Catching up with Gus MacGregor
Moving to Switzerland from the North-West of England isn’t something which happens to everybody, and neither is going on to become a critically-acclaimed, country and folk singer-songwriter. Yet, that’s exactly what Gus MacGregor has done.
Becoming a polar opposite to the figureheads of the modern music industry, penning all his own songs and crafting a distinct, acoustic sound, all the while still retaining a charm that cements how ordinary a man he really is. Paul Shepherd caught up with Gus to talk touring, musical influences and what the future holds.
Your fourth studio album, “Dead Horse”, is coming out in January. What’s the main theme behind the album?
It’s mainly just about looking at this time in my life. You get to this point in your life and start weighing up a lot of things such as, what makes you laugh and where do you want to go; your ambitions change. I find it’s a mixture of that and to sort of put in order the priorities in life, and that sounds very grand, doesn’t it? But it’s just about trying to look at things with a bit of a laugh.
Your main influences range from older rock and roll bands to folk and country acoustic music. What are some of the main influences on the new album?
I think my song writing is more and more influenced by who I think are the greats; topical songwriters including Loudon Wainwright III, Tom Lehrer, and your ‘60s and ‘70s songs. I’ve been listening to a lot of those guys and I just like the way that they take honest, true feelings and make them into something that I find more interesting.
Sound-wise, the album’s got very much the sound of what I’ve been listening to a lot of; the early ‘70s Dylan stuff – there’s an album called ‘Desire’ which I’m borderline obsessed with, it’s just got such a warmth to it. There’s a fella that I work with and he uses a lot of old-fashioned bits of kit in the studio, old compressors and old stereo effects, to hopefully give it the sound and the flavour of a new album that you’ve just discovered.
You’ve name-dropped quite a few songs off the album on your official website. If you had to choose any of the new tracks, which would you pick as your favourite song?
At the moment, probably: ‘Football Days.’ It’s difficult because it depends on your mood, I suppose. It was very personal and it was very much my experience of my youth football team, and looking back on that with my own children, I thought that’s a very personal thing and not many people are going to get that, but whenever I’ve played it to anyone, they’ve all said “that’s exactly how I look back on my football days. It’s like picking one of your children, really, picking your best song, and I couldn’t say that. But, it could probably change tomorrow!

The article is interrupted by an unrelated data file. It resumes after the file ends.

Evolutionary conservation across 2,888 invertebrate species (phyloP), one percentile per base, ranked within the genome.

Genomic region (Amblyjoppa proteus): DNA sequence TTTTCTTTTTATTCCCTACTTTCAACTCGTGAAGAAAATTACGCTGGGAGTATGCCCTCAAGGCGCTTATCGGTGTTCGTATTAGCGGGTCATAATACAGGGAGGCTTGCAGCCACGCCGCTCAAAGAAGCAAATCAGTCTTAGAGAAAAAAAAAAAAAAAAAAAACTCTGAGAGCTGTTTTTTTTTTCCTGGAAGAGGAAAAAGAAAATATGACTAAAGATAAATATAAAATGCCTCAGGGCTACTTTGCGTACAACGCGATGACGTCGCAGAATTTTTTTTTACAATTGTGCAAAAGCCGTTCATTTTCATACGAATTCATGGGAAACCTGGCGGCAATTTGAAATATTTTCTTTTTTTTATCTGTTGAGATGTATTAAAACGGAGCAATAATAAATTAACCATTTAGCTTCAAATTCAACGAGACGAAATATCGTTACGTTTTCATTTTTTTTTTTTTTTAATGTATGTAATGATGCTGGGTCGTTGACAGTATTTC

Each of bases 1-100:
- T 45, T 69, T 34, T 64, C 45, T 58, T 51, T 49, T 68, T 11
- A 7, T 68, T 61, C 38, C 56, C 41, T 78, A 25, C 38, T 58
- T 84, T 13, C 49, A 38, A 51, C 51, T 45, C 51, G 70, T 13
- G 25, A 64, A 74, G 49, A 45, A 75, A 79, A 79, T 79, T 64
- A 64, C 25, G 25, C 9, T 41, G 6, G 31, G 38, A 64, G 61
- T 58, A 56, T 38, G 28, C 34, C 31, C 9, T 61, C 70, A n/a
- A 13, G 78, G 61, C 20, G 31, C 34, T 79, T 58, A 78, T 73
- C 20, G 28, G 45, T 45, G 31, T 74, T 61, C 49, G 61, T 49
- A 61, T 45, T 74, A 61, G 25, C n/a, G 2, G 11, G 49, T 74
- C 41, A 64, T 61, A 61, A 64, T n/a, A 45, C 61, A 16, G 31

Being in industry for quite a while, what are some of the things that really make you feel proud of yourself?
The thing that gives me the most satisfaction as a songwriter is when somebody is playing me a song and I pick up the guitar and play to them the song they’ve played and I can add something to them. That’s the only thing that matters really. I mean sometimes looking back and I don’t love looking back, I find I try to stay in love with the moment and what matters. If other people like the songs then it’s great, but on the other hand if they don’t, the most important thing is that I like it and I still feel like I’ve created something of value. That’s what I like about songs, you create something from nothing, but it is very fragile, so I don’t know.
You don’t show any signs of slowing down. What’s next for Gus MacGregor?
I’ve realised that perhaps the lens is focusing more and more on me being what I would describe as a storytelling songwriter. I think more and more about the performance, a bit more about: how exactly do I want to put this idea into that song, and how can I entertain people through that, and that’s it really, just to continue to own it in the same way.
I just want to get as many interesting ideas and thoughts as I can into each line, and that’s my goal, and I’ll never get to the point where I’ll think, “oh that’s it now”, it’ll never get to that point, and I know it won’t, but that’s my journey.
You’re touring all over the place in the new year in support of the album, where are you most looking forward to playing?
Well I’m hoping to get up to Cumbria, there’s a couple of things going on that could come off, I’ll see around the end of January about those, but, I’m hoping to play Stepping Stones festival in Carlisle, I’m really looking forward to that. I’m also going to be playing in Blackpool, my hometown, got a lot to do, but nothing’s been confirmed at the moment. I’m just trying to get things together, but watch this space.